The Mendoza Line, 30 Year Low + The Final Remarks of the Legendary Malcontent

Tizzy Asher

By Tizzy Asher

on 04.22.11 in Reviews

Divorce hurts. You can hear it cracking Shannon McArdle's voice as she sings, “It's time we rode in a separate car, stayed in our own place” during “Stepping on My Heels,” on 30 Year Low. Whether or not it's what she intends, McArdle is announcing the dissolution of both the romantic and artistic partnership between her and Mendoza Line guitarist Timothy Bracy.

The sound of a relationship dissolving, one note at a time.

Many songwriters have recorded “divorce albums” — Dylan's Blood on the Tracks and Bruce Springsteen's Tunnel of Love are two famous examples — but it's one thing to write about your heartbreak, and another to do so while staring into the eyes of the person who caused it. Only Richard and Linda Thompson (the quintessential Shoot Out the Lights) have ventured into the brave and emotionally naked territory that Bracy and McArdle explore.

Musically, 30 Year Low is a brief whirlwind of an album. Its eight tracks blitz through languid country shuffles, dreamy piano-fueled reveries and rousing beer-raising anthems. The instrumentation is tight and solid: guitars, lap steel, pounding drums. What ties the songs together is regret. It seeps through both Bracy and McArdle's voices, giving them a weary tone. Even songs that are ostensibly about political issues, such as “Since I Came,” McArdle's moving epic about the state of undocumented immigrant workers in Georgia, highlight the heartbreak.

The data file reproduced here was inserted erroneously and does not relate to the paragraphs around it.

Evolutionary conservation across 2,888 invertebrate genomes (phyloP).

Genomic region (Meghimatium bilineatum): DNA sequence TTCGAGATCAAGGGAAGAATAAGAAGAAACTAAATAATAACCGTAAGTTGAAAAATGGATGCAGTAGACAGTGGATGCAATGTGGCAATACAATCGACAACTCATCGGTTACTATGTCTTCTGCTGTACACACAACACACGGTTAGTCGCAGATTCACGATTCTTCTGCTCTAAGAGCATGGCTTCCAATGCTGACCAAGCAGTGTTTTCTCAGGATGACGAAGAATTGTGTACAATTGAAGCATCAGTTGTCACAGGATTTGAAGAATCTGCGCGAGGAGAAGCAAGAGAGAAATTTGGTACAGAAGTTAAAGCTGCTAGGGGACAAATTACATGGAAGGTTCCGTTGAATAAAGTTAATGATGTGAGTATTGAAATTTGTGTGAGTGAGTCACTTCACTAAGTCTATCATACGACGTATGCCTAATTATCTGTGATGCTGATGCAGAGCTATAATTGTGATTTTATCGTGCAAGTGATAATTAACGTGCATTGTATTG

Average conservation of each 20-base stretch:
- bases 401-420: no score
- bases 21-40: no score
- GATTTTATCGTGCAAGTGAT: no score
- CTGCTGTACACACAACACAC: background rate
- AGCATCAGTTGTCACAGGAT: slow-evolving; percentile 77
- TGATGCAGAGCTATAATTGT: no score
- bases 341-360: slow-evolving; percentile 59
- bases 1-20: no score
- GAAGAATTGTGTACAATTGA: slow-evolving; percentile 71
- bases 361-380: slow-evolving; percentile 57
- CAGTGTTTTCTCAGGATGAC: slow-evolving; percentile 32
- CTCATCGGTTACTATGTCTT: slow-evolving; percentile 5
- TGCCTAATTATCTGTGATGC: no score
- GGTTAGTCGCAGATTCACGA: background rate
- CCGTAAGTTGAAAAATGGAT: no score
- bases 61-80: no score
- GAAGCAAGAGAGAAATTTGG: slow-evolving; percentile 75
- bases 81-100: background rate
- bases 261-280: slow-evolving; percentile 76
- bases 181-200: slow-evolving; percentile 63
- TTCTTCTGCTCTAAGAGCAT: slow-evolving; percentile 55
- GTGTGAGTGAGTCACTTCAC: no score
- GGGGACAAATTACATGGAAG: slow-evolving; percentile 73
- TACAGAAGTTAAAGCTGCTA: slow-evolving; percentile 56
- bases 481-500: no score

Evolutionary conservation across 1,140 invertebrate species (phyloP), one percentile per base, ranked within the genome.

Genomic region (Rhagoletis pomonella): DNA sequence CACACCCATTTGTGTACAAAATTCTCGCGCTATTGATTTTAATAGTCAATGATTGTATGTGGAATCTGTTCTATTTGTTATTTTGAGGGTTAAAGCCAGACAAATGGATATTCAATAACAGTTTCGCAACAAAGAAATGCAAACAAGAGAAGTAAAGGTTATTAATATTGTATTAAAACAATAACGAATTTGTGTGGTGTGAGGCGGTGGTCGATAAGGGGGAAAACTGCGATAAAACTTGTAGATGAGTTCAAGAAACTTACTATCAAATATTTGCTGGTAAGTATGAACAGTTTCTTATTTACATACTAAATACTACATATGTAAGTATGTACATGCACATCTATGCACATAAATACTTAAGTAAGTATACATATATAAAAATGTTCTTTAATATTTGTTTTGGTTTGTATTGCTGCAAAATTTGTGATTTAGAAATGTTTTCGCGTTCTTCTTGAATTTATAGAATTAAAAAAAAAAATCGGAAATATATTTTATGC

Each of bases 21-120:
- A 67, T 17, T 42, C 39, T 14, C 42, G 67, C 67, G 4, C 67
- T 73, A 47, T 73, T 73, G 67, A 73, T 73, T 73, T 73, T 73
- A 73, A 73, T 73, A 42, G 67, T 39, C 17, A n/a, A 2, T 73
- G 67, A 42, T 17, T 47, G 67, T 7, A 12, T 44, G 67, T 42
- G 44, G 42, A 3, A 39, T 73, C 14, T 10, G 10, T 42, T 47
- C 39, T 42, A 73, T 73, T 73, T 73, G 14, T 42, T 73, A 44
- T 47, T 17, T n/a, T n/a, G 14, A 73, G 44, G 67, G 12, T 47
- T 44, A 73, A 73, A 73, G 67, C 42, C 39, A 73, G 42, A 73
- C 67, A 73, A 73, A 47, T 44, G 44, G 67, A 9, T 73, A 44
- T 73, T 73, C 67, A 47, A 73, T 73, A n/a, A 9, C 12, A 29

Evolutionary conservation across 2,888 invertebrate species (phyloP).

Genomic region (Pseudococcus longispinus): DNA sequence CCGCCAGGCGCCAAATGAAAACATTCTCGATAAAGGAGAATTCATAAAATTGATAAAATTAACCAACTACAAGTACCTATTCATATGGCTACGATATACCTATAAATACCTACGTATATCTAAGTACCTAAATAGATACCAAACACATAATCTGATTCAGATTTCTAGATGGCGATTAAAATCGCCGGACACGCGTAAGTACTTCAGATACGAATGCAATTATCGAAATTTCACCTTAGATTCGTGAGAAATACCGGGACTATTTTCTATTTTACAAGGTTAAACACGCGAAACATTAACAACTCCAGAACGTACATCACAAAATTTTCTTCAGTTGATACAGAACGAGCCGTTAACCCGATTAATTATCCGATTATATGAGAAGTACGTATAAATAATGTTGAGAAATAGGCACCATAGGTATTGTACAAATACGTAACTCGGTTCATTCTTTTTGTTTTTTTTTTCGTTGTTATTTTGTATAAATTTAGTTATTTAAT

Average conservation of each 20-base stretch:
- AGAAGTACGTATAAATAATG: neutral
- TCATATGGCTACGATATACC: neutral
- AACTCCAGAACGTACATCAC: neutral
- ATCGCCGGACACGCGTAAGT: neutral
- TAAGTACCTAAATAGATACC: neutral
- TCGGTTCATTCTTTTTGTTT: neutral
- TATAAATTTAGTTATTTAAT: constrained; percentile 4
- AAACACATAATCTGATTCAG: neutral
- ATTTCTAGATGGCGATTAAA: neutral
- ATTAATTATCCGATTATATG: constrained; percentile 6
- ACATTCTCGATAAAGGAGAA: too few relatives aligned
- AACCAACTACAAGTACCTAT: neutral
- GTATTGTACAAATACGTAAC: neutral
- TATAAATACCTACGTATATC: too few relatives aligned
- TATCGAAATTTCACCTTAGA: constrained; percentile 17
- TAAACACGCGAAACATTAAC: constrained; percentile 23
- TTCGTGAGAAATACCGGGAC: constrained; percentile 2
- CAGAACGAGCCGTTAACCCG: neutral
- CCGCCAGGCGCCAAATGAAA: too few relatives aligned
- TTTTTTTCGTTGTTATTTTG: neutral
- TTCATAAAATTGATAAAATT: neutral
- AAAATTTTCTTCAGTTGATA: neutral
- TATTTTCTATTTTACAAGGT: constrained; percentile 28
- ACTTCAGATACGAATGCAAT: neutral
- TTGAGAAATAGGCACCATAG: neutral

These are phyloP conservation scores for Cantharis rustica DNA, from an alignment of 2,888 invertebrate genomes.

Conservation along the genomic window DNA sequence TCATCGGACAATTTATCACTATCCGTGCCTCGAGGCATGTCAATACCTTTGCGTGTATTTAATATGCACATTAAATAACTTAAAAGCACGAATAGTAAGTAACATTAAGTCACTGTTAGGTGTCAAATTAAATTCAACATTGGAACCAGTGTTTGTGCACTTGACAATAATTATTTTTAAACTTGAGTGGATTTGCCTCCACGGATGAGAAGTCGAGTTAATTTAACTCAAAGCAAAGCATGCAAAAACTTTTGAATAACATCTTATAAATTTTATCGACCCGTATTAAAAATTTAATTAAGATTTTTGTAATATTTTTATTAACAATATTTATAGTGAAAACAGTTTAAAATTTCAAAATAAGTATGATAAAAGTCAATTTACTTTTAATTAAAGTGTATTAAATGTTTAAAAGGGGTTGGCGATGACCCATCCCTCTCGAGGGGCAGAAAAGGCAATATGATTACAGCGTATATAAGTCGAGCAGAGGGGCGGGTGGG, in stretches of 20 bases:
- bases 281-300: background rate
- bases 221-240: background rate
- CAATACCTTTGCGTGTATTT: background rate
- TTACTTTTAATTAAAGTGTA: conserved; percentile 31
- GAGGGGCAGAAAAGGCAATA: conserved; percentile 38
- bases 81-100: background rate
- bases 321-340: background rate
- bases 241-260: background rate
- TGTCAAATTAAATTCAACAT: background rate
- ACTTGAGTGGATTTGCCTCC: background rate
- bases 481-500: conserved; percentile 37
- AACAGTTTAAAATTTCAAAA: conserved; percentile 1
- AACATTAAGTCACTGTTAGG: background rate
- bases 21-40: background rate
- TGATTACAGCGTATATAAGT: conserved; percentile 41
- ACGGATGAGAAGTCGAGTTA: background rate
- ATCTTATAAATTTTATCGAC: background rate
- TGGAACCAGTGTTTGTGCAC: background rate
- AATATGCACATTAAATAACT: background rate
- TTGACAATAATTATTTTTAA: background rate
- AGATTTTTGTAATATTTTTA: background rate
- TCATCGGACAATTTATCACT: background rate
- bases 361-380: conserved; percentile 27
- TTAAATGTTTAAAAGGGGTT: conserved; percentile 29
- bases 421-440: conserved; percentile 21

Accentuating this sense of isolation is the fact that McArdle and Bracy rarely sing together. For the vitriolic duet “Aspect of an Old Maid,” Okkervil River's Will Sheff steps in to sing the male lead. (An alternate version with Bracy singing the lead exists: the group's label Glurp posted it on its Web site.) For “Stepping on My Heels,” and the rocking “31 Candles” McArdle's vocals are doubled for harmony.

When 30 Year Low was first announced, rumors circulated that Bracy would continue Mendoza Line without McArdle. Since that time, Bracy has wisely reconsidered. Though McArdle didn't join the Mendoza Line until 1998, three years after its formation, she steadied its rock with her languid vocals and meditative songwriting. Continuing the band without her would been like sticking around the apartment you once shared happily with a long-gone lover: even if you stripped the carpet and reupholstered the furniture, you wouldn't be able to shake that sense of loss. As much as it hurts, the Mendoza Line needs to rest. 30 Year Low is the moving van that carts them into the sunset.